Ear-splitting jackhammers and whining saws, unexpected delays and clouds of dust and debris — building sites are notoriously disruptive. But, unless you’re living next door, it’s not usually something that you need to worry about, right?
Well, perhaps you should. There’s a fair bit of environmental damage to consider.
The construction industry, it turns out, uses more than 3 billion tons of raw materials — including sand, wood and iron ore — every year. That amounts to 40% of all global use. There’s also the waste. So much waste. Building and demolition sites generate mountains of the stuff. By way of example, construction in the Belgian capital of Brussels accounts for about 30% of the city’s total trash every year.
And then there are the carbon emissions…
It’s true that windows and walls don’t belch out fumes while we’re going about our lives inside. In fact, in and of itself, the stuff we use to make our buildings is relatively inoffensive.
But the act of putting up a new building requires vast amounts of energy and releases tons of carbon emissions. So many tons, in fact, that the UN Environment Program (UNEP) has said the construction industry is to blame for around 10%-15% of the world’s total CO2 output — depending how the environmental cost is calculated.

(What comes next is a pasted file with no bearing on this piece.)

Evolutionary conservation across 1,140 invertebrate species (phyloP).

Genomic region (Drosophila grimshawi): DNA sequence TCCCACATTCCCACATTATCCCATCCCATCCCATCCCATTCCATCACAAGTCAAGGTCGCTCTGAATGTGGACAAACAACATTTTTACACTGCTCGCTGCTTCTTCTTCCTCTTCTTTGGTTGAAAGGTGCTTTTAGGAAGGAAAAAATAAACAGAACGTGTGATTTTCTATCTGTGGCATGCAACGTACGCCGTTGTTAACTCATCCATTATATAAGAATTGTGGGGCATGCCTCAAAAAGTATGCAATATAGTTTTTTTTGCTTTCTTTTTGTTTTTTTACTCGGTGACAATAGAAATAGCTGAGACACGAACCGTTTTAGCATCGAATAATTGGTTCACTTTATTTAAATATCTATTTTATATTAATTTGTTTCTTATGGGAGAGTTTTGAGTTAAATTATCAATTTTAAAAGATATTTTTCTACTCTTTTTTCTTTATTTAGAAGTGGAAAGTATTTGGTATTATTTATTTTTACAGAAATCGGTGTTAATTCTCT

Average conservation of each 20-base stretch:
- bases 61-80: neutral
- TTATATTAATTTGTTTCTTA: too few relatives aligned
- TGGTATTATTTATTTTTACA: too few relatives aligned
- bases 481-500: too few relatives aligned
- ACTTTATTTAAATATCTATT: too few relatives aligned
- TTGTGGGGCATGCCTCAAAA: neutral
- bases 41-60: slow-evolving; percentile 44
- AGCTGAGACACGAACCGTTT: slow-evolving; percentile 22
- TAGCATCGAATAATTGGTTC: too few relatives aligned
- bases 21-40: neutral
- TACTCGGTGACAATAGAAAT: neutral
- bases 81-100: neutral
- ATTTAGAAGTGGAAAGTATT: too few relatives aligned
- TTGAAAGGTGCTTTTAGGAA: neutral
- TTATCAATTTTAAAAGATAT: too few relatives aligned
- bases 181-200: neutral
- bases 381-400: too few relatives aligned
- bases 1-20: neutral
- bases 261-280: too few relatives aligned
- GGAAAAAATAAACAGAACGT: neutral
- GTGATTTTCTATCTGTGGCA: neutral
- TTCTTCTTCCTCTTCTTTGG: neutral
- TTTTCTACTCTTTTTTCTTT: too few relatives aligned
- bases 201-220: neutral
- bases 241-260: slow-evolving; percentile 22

Most of that is derived from the manufacture of iron, steel and cement. Yep, cement. It might look like a gritty gray mass with nothing to hide but air bubbles, but the cement industry is a big old polluter. Think tank Chatham House found that if the industry were a country, so to speak, it would be the third most determined emitter, after China and the United States, which still top those particular charts.
And, speaking of China, it made more cement from 2011 to 2014 than the United States did in the entire 20th century. It is also a major steel user, accounting for almost half the amount produced globally.
But the building sector has also been booming in other parts of Asia and in rapidly growing cities in Africa. Although COVID forced a slowdown, things are starting to pick up again and with governments eager to give the industry a boost, analysts expect a recovery isn’t far off.
Maybe not, but we all spend much of our lives living and working in buildings. And even if we don’t personally lift a hammer, someone else is, because those buildings are still going up. All the time. Literally day and night. Some estimates suggest more than 11,000 new structures are completed every day around the world. 11,000!
Among the biggest builders is Dubai — home to the Burj Khalifa, the world’s tallest tower at 828 meters (2,716.5 feet) — where an average of 10.5 buildings were completed every day in 2020.
It’s a bit of a no-brainer, but such rapid development comes with an insatiable demand for ever more raw materials. And that demand is destroying habitats and ruining lives. Sand for example, which is a major player in the production of both glass and concrete, is not in endless supply. At least not the kind of sand the building industry needs, which tends to come from riverbeds, beaches and the bottom of the sea. Sand mines are polluting rivers, killing fish and other aquatic animals, eroding land and putting lives and livelihoods at risk.